Crumpets with honey are one of my favourite breakfasts or mid-morning snacks. They’re so comforting on a cold winter’s morning. Now I know that crumpets are rather inexpensive to buy but I’ll give making-it-at-home a go for everything I can at least once. The recipe turned out beautifully. If you have the time and would love to be able to say ‘I made the crumpets myself’, plus know exactly what’s in them then this recipe is for you. If you don’t have a lot of time then I’d recommend buying them.
As you can see, there aren’t many ingredients.
In a large bowl, mix up the flour, cream of tartar and dry yeast.
Make a well in the centre and pour in the water. Starting from the centre, gently stir the mixture until it forms a thick, smooth batter. Now it’s time for an arm workout, beat it by hand for 2 minutes.
Cover the bowl with glad wrap and leave it for 1 hour. I don’t know why I left the spoon in there, you don’t have to do that!
Now add the salt and beat it for another minutes to incorporate it all. Cover the bowl again and leave it to rest for 20 minutes.
Dissolve the bicarb in the milk and mix it into the batter gently. Now comes the tricky part.
You need to keep testing and adjusting to get the mixture to the right thickness. Place greased crumpet rings in a hot pan and spoon about 1/2 full with the batter. Just do one to start. What you’re looking for is lots of bubbles. If it doesn’t really bubble up then the mixture is too thick. You need to add some water. I added about 1/4 cup of water by the end to get the perfect crumpet.
When the bubbles begin to burst and stay open, remove the ring and flip the crumpet over. Cook for another couple of minutes on the other side. Repeat. Make sure that you grease the ring every time.
Cool the crumpets on a wire rack then toast and spread with your favourite spread. They freeze really well too. Enjoy!
I love my crumpets with cottage cheese and honey. How do you like yours?
Crumpets recipe from Fig Jam and Lime Cordial
- 240g bakers flour
- 240g plain
- 3⁄4 teaspoon cream of tartar, sifted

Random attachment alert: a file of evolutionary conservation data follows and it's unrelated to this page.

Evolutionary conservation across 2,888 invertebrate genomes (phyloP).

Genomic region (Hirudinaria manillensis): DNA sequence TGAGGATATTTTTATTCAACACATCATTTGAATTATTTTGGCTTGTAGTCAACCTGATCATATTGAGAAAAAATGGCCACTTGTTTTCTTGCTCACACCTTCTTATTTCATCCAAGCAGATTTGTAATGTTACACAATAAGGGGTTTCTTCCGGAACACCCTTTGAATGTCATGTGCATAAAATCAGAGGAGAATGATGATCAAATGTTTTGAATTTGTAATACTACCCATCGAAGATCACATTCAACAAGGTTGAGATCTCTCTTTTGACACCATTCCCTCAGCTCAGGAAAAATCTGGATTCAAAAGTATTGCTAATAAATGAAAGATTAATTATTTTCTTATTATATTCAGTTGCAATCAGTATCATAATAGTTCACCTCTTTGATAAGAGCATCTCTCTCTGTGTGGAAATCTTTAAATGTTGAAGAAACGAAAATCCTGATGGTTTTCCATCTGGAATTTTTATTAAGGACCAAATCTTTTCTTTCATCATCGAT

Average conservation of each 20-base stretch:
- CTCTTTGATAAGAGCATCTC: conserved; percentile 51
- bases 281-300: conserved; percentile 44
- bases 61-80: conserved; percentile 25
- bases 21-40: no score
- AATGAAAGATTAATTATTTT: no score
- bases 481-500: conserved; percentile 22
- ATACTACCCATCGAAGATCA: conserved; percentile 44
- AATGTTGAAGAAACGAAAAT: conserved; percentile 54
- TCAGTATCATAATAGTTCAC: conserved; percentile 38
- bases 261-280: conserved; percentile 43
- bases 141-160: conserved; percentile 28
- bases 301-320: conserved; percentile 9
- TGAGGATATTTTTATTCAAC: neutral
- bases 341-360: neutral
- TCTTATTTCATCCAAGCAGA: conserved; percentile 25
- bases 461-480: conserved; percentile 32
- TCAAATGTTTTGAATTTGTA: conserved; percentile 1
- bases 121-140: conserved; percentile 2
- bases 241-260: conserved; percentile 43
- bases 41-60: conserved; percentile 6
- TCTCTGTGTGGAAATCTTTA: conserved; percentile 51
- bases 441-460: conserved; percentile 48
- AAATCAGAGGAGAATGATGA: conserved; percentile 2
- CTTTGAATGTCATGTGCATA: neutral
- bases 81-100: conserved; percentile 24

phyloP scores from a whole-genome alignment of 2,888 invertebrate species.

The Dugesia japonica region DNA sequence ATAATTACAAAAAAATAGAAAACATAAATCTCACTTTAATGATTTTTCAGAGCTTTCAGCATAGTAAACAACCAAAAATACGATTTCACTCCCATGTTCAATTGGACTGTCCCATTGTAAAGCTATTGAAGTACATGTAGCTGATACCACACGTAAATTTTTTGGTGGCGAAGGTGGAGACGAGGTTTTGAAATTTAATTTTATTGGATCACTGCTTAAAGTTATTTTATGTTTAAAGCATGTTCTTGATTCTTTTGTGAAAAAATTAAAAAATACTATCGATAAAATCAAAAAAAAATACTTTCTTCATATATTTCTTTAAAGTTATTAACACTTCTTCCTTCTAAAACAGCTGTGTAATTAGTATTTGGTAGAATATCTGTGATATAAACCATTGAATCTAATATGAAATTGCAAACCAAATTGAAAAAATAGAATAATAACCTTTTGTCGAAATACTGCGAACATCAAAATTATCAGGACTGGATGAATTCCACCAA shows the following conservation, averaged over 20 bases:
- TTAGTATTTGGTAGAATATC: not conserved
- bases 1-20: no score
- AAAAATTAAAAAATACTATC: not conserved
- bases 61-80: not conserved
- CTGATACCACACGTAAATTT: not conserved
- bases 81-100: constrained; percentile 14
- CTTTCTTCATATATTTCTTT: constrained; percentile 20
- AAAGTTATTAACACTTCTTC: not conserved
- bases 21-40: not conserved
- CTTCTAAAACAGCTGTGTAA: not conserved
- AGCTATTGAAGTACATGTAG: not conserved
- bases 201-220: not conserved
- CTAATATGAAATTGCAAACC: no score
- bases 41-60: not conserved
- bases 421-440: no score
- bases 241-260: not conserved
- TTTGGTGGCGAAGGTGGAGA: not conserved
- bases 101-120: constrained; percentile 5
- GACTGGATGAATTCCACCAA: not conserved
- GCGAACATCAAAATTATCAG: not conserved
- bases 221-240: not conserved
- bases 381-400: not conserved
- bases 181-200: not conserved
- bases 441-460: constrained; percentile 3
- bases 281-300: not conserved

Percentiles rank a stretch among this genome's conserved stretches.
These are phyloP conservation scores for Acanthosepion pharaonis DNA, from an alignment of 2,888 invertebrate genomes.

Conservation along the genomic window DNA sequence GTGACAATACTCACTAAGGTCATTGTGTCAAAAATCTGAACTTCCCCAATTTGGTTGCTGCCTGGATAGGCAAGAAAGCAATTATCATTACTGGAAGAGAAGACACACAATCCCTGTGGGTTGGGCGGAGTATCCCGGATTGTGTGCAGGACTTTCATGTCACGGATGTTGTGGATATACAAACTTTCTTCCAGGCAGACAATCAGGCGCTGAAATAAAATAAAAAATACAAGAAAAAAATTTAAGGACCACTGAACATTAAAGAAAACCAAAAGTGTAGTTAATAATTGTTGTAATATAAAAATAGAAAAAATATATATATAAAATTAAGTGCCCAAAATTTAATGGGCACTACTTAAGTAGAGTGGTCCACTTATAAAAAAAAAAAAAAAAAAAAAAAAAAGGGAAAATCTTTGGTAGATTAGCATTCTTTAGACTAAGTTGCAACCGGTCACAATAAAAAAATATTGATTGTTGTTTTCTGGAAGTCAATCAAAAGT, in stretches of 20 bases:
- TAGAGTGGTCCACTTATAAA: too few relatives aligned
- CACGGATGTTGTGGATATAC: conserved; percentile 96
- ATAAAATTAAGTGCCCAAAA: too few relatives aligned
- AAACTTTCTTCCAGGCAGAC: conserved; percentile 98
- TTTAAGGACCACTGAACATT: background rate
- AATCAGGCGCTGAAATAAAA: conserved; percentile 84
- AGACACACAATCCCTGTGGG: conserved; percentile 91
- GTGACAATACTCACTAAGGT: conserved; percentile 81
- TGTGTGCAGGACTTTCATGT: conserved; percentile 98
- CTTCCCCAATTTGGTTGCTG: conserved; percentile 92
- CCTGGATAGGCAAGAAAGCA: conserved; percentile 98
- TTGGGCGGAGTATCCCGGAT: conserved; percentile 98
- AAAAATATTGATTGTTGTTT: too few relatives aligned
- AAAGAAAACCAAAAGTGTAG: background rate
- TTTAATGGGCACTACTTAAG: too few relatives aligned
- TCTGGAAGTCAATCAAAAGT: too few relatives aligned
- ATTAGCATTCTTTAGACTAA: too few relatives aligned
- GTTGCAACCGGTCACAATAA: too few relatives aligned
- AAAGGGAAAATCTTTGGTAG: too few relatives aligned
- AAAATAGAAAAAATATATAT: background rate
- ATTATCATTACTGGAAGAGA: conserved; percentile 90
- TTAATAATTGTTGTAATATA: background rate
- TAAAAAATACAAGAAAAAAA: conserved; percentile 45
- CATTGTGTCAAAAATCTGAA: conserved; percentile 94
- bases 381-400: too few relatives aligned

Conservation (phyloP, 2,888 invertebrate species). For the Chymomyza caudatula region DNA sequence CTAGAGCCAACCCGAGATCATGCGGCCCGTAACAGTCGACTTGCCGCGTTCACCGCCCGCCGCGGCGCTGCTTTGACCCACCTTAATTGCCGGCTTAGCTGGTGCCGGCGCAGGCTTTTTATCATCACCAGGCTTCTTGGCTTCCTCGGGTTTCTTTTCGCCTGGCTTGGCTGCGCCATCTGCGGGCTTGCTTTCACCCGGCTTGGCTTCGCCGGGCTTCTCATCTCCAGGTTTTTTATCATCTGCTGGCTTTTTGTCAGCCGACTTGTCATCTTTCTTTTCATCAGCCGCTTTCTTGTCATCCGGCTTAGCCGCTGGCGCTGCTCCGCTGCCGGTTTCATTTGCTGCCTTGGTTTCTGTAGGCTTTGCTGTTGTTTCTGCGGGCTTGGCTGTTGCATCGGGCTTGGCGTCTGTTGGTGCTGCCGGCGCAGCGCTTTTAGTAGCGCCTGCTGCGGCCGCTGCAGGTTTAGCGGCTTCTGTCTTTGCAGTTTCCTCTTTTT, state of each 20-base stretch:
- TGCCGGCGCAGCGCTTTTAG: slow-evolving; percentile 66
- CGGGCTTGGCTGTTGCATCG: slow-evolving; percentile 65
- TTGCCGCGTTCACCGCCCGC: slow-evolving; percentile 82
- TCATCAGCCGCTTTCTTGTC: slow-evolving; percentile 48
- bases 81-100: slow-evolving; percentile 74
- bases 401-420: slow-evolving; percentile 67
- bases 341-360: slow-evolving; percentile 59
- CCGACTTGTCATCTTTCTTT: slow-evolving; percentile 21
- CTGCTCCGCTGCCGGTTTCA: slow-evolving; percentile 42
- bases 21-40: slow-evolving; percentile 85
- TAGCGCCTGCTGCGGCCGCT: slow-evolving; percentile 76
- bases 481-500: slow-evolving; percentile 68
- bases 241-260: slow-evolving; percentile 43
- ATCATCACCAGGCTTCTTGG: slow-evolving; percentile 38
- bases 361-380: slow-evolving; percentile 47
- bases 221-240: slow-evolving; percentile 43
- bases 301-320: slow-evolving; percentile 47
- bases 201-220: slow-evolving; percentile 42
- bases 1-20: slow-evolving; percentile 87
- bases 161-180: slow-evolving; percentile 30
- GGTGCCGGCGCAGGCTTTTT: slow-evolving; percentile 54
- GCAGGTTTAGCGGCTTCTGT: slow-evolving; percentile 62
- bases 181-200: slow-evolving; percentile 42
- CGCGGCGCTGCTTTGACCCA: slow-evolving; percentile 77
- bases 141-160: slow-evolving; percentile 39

- 10g or 1 sachet dry yeast
- 500ml tepid water
- 7g fine sea salt
- 1⁄2 teaspoon bicarbonate of soda
- 140ml milk, at room temperature
In a large mixing bowl, stir together the flours, sifted cream of tartar and dry yeast.
Make a well in the middle of the flour and add the water. Gently stir with a wooden or silicone spoon to form a thick, smooth batter then beat well by hand for two minutes.
Cover the bowl with plastic wrap and allow to rest in a warm spot for an hour.
Add the salt and beat the batter for another minute to incorporate. Cover the bowl again and allow to rest for another 20 minutes.
Dissolve the sifted bicarbonate of soda in the room temperature milk. Stir this into the batter gently.
The thickness of the batter will determine whether or not the crumpets will set properly – if it is too thick, the crumpets will lack holes, but if it’s too thin, the mixture will run out of the bottom of the rings. You don’t want that to happen.
To test the batter, heat a frypan or over a medium-low heat until hot. Depending on your pan, you might need to add just a tiny bit of butter or oil to stop the batter from sticking.
Grease a crumpet ring and place it in the middle of the pan. Spoon batter into the ring.and allow the crumpet to cook over low heat.
If the test crumpet doesn’t form holes, you’ll need to gently stir a little more lukewarm water into the batter.
The cooking process involves a little trial and error. The crumpets need to be cooked until the tops are covered with holes and the bottoms are quite brown.
The original recipe suggests 7 to 8 minutes over a low heat for this stage.
Once the tops are covered with holes that keep their shape, carefully remove the rings and flip the crumpets over, cooking the tops for just a couple of minutes to set them. Re-grease the rings well after each use.
As the crumpets will be toasted before eating, be careful not to overcook them at this stage.